PLAYA VISTA, Calif. -- Perhaps no NBA player has been associated with load management and the league's new player participation policy more than LA Clippers star Kawhi Leonard, but Leonard pushed back on that policy during the team's media day Monday -- saying that "no league policy is helping me to play more games."
Leonard was making his first comments since tearing the meniscus in his right knee during the Clippers' first-round playoff series against the Phoenix Suns in April. That injury marked the second time in three years that Leonard, 32, suffered a right knee injury in the postseason. He tore his right ACL during the second round of the team's 2021 run to the Western Conference finals.
After that ACL injury, Leonard missed the 2021-22 season. He has not played in more than 60 games in any season since 2016-17.
When first asked about the new policy that was passed last month, which states that teams must ensure no more than one star player is unavailable for the same game, Leonard asked what the new rules were.
When a reporter answered, Leonard responded by noting that his on-again, off-again availability with the Toronto Raptors in the 2018-19 season -- when he led the team to a championship -- came while he was rehabilitating a knee injury.
"I'm not a guy that's sitting down because I'm doing load management -- well, when I was with the Raptors, it was different; like, I was coming [off] an injury," he said. "And you have to know the details from the doctor.
"But if the league is seeing or trying to mock what I did with the Raptors, they should stop because I was injured during that whole year. But other than that, if I'm able to play, I'll play basketball. I work out every day in the summertime to play the game. So, no league policy is helping me to play more games."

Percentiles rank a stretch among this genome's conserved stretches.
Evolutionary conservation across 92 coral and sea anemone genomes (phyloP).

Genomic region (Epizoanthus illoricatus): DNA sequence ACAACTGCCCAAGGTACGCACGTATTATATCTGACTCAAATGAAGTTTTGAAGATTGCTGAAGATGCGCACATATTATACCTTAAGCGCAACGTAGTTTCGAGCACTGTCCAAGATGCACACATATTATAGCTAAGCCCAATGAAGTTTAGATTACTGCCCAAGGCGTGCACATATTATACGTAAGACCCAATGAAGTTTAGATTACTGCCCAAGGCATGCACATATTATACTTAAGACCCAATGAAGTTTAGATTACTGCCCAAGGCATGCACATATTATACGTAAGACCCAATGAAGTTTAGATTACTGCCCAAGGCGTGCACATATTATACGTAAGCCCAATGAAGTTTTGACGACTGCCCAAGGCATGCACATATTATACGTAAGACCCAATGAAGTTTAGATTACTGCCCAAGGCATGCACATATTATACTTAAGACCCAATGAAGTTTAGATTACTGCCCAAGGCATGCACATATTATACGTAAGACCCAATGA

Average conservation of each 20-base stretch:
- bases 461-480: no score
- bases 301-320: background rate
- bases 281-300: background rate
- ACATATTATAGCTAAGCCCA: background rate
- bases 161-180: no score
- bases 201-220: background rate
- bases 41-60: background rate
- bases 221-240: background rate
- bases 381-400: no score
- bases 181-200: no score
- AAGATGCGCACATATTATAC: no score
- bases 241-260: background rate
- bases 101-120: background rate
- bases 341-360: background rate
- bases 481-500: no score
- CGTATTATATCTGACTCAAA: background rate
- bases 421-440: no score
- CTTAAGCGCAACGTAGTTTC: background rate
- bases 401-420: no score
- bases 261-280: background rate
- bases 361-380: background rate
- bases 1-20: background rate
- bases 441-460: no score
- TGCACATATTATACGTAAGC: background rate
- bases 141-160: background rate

Regarding the new policy, Clippers coach Ty Lue said, "If our players are healthy, they're going to play. I know there's a big thing, like, our guys don't like to play or whatever, but that's not true. Our guys want to play. Unfortunately, they've had injuries ... So, if our guys are healthy, they're going to play, and that's all we're really focused on."
Leonard suffered his meniscus injury during the first game of the Clippers' first-round series against the Suns in April. He played through it in Game 2 of that series and then was ruled out for the next three games. Leonard underwent a cleanup procedure on the meniscus on June 6.
Leonard said he didn't do anything especially new this offseason in terms of preparing his body for the season. Instead, he focused on the fickle nature of some injuries.
"It's a matter of, if you're going to trip on somebody; a lot of my injuries last year, I stepped on someone's foot or ran into somebody," Leonard said. "You've got to control what you can control and get the treatments that you can and listen to your body, keep moving and see what happens."
Leonard added later, "You either going to get hurt or you're going to be lucky enough to play games throughout the playoffs or the whole regular season ... I'm not trying to get to a certain amount of games. I'm trying to play the games I can play. If I'm hurt, I can't play basketball. The last two years, unfortunately, I got hurt, tore my ACL, then, at the end of the year, tore my meniscus. It's basketball.
"I'm a two-way player. I play hard, so injuries are going to come. I'm not out there just walking around. I play both ends of the floor. I see the best players on both ends every night. Either I'm guarding the best player or the best player is guarding me. If an injury comes, that's what happens."
Last week, Lawrence Frank, the Clippers' president of basketball operations, said Leonard and Paul George -- who was sidelined by a right knee sprain in that first-round series against Phoenix -- are "fully healthy" entering the team's training camp in Hawaii.
For all the acclaim when Leonard and George joined the Clippers, the two have rarely been healthy together during their four seasons together. They played just 38 games together last season, and, all told, they've played in just 142 total regular-season and postseason games combined, during which the team has posted a 96-46 record.
When asked about the league's new policy, George said, "If healthy, absolutely, I'm suiting up, and I want to play every night."